"Really you have to go with the flow. I remember thinking initially it was a real pain. I really struggled with it. But the thing is, if work needs to be done, work needs to be done, and you need to carve out the time to do it."

Be prepared to multi-task.
Be prepared to multi-task.

3. Get your priorities straight

"I find often people focus on tasks that are urgent but not important," Copeland said. "Whereas in actual fact they need to prioritise things that aren't urgent but extremely important to get done.

"For example, there might be daily administration work that needs to be done, like replying to emails, which feels urgent, but really what should be urgent might be focusing on dollar productive activities like making a sales call instead.

"Those are the things people often avoid because they are more difficult than answering an email."

4. Establish or join a community

Of all the obstacles Copeland faced when starting her business, she said the hardest thing to overcome was the absence of the social interaction you get from working in an office.

"All the other things I have spoken about so far, I've nailed all of that over time as anyone can," Copeland told HuffPost Australia. "But the isolation really is difficult. With so many people, including myself, having virtual staff -- you're just not interacting with them.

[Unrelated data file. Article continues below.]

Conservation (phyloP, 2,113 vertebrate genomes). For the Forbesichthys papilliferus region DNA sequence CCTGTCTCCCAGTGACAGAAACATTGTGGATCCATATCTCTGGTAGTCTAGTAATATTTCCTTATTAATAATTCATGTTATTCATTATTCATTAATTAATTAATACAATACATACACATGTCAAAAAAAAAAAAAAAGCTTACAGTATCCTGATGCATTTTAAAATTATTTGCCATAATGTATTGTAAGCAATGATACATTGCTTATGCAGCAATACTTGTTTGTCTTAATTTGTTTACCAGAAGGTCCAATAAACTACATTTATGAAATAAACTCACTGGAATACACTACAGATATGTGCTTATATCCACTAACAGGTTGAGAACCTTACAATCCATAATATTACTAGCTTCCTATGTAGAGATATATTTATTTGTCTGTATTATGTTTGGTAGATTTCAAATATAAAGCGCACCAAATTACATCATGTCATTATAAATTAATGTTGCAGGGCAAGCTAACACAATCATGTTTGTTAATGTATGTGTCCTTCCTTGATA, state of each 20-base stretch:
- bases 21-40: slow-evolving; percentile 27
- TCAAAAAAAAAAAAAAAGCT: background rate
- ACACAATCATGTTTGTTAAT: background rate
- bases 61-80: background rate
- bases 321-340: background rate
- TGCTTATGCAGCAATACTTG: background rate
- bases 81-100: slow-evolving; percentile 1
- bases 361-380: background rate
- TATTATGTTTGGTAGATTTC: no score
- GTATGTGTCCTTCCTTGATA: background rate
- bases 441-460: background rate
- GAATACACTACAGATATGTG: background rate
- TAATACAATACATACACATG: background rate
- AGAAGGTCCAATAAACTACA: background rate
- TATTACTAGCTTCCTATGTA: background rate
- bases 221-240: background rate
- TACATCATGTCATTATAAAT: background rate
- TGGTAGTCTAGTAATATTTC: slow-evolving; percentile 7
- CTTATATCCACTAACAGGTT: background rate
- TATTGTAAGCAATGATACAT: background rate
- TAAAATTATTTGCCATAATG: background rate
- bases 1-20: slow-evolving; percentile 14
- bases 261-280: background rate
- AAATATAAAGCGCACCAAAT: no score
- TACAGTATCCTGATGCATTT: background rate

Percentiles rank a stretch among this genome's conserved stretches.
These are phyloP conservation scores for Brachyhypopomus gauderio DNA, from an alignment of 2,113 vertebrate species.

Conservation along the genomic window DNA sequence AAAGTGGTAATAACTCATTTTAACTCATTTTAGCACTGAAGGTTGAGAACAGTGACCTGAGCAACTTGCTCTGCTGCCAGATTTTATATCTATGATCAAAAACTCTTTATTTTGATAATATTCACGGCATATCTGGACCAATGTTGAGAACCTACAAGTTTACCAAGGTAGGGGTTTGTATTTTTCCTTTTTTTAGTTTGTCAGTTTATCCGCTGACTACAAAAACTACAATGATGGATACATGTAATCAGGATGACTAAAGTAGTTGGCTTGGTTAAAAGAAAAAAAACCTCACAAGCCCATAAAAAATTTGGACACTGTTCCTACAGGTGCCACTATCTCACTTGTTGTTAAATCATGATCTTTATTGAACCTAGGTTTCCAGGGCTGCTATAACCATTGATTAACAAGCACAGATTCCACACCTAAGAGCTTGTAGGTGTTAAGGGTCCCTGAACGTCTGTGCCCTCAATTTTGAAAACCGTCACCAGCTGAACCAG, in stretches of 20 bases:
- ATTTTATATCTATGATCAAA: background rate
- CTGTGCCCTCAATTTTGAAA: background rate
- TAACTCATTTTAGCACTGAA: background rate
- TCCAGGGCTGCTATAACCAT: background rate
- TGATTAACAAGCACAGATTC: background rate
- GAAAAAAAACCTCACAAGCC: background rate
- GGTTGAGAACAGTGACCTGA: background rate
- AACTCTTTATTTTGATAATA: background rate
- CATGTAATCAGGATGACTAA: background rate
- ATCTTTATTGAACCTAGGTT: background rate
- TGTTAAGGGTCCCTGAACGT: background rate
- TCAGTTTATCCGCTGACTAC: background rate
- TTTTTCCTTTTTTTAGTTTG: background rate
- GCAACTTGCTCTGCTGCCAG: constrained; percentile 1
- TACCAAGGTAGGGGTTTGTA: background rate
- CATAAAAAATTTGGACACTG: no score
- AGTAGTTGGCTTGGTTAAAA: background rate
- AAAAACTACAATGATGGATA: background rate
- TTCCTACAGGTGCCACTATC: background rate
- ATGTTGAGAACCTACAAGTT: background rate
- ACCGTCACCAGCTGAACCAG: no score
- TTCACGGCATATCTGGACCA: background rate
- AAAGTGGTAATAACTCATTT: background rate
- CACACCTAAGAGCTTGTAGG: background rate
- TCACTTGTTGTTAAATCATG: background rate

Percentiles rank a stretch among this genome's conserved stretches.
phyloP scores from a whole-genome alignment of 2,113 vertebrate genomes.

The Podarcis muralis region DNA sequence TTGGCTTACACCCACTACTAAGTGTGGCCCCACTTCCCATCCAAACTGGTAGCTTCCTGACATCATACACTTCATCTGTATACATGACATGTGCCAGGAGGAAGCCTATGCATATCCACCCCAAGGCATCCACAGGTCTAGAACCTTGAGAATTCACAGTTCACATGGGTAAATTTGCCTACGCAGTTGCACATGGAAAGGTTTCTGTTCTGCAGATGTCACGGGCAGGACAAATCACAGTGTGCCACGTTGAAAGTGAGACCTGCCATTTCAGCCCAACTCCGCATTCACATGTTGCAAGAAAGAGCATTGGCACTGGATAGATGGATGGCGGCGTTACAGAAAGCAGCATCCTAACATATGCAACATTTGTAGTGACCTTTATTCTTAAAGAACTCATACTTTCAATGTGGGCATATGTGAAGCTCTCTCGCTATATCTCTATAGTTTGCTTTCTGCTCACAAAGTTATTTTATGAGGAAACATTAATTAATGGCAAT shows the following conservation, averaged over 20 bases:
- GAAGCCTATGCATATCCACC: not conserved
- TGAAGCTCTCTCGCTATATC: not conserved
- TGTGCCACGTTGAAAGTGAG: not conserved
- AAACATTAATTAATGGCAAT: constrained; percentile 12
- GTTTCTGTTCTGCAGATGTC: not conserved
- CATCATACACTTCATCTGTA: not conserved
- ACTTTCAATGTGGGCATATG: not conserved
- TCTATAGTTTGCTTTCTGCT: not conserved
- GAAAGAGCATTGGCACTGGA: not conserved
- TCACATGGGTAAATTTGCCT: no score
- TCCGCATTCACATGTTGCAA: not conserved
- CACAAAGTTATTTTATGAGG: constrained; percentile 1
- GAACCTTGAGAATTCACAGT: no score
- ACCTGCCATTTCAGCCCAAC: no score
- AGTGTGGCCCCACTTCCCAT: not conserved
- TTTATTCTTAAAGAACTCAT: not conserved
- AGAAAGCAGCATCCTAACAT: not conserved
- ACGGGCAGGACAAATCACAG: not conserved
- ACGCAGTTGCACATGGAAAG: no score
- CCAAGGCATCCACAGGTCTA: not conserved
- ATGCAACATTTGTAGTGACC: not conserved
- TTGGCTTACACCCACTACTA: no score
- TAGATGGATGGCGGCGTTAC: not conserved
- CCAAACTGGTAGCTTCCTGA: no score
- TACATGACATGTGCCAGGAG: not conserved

It's important to connect with others, either in person or online (preferably a mixture of both).
It's important to connect with others, either in person or online (preferably a mixture of both).

"How I've got around that is I have created my own community where we actually meet up in person, not regularly but occasionally, and online we're all connecting a lot.

"It is so important to be around people either in person or even online, to have that support, a 'business family' type of thing. What I'm talking about isn't a Facebook group, I am talking about the next level, being part of some kind of paid community. It doesn't mean it's expensive but it does have to be a place where you're valued and considered a person and not just a number.

"I created my own, anyone can create their own. Get out there and look."

5. Make your space work for you

As much as we'd love to all have a home office stocked with every Mac product under the sun, Copeland is realistic about the fact a) it's not always possible and b) it's not always the best option anyway.

"I worked at my dining table for three years and it really worked for me, Copeland said. "That was when I was in an apartment, I had my [laptop] set up on the kitchen table and that's how I did it.

"Now, I have a dedicated office space and that also works well. I do think it's beneficial to have a dedicated work space but I don't think it's essential.

"Back when I started and for the first few years, I could have had an office in a separate room but it didn't work for me because my son needed to be all around the time, and so I needed to be with him.

"If I had tried to work in a home office, it would have actually taken me away from working because I quite simply never would have been in there."